Targeting TikTok’s privacy alone misses a larger issue: Chinese state control

If you or someone you know has access to a smartphone, chances are you have at least heard of TikTok—the wildly popular platform that filled the void left by Vine back in 2016, usurping SnapChat and Twitter in the process, and which allows users to create ephemeral video content for the internet that covers everything from dragging pop stars to reenacting world history to offering disquieting glimpses into the lives of its predominantly teenaged users.

As TikTok’s popularity has exploded worldwide, we’ve also found ourselves contemplating some big questions.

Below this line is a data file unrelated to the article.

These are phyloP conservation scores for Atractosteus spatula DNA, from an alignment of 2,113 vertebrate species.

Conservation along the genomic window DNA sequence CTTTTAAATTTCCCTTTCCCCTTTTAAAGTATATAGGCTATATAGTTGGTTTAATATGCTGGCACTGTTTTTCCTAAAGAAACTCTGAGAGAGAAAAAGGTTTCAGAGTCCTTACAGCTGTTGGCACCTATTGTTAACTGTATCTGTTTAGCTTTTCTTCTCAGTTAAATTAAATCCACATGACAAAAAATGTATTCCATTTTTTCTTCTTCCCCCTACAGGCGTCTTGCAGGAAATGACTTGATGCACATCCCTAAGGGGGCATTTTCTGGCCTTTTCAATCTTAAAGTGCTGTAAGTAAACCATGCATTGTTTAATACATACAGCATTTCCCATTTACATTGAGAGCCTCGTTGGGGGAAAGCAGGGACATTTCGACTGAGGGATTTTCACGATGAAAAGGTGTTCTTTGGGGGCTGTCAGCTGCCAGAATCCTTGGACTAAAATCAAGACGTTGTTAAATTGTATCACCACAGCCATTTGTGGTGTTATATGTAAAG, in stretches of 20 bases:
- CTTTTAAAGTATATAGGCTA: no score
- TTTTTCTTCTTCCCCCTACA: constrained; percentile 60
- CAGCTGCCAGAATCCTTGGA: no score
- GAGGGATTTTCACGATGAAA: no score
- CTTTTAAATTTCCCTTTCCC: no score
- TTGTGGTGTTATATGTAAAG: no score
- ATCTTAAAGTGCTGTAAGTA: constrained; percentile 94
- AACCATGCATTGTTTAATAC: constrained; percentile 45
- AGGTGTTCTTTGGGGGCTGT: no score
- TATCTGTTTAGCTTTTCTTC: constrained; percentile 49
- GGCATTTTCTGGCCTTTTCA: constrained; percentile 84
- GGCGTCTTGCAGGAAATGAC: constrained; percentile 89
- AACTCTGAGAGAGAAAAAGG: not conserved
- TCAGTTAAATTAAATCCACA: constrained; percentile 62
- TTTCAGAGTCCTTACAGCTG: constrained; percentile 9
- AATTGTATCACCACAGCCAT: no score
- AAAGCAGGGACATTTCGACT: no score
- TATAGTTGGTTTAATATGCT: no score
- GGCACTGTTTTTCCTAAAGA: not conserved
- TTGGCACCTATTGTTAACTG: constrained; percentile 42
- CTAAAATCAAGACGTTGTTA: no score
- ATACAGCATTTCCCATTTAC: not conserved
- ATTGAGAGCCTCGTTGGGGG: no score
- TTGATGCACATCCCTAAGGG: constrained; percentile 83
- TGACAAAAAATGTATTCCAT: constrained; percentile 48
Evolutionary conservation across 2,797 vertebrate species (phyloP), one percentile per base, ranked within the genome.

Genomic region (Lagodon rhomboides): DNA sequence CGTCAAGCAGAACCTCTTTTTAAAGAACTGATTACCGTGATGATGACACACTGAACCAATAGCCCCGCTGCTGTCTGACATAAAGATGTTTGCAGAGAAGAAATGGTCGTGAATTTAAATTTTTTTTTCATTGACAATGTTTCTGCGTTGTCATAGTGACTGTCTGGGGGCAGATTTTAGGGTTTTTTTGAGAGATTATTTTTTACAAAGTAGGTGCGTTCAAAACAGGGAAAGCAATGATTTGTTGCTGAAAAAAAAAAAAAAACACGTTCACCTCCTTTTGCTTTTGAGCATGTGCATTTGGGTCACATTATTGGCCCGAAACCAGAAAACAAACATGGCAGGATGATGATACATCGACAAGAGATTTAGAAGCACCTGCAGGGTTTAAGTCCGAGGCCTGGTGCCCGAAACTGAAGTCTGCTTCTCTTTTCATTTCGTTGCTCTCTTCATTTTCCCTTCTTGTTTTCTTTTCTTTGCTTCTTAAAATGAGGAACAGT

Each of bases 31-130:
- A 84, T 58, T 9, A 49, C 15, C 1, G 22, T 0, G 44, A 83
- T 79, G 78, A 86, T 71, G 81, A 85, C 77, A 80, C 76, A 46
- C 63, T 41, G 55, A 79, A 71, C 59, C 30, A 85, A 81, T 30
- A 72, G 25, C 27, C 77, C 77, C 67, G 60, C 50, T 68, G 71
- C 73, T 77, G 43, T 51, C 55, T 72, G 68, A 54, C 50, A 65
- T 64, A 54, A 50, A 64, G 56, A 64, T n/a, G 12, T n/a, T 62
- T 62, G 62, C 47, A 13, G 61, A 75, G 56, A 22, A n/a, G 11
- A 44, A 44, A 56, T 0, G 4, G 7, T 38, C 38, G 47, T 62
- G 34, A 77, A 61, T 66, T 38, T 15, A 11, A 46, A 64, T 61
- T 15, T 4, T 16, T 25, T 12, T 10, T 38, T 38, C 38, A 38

For one, users and governments alike are concerned that the app, which is owned by the Chinese company ByteDance, is susceptible to Beijing’s censorship. This perception may be an internal concern as well, given recent news that the company is seeking a new CEO to run TikTok from the US, leading some to speculate it’s  an attempt to distance the platform from the Chinese government.

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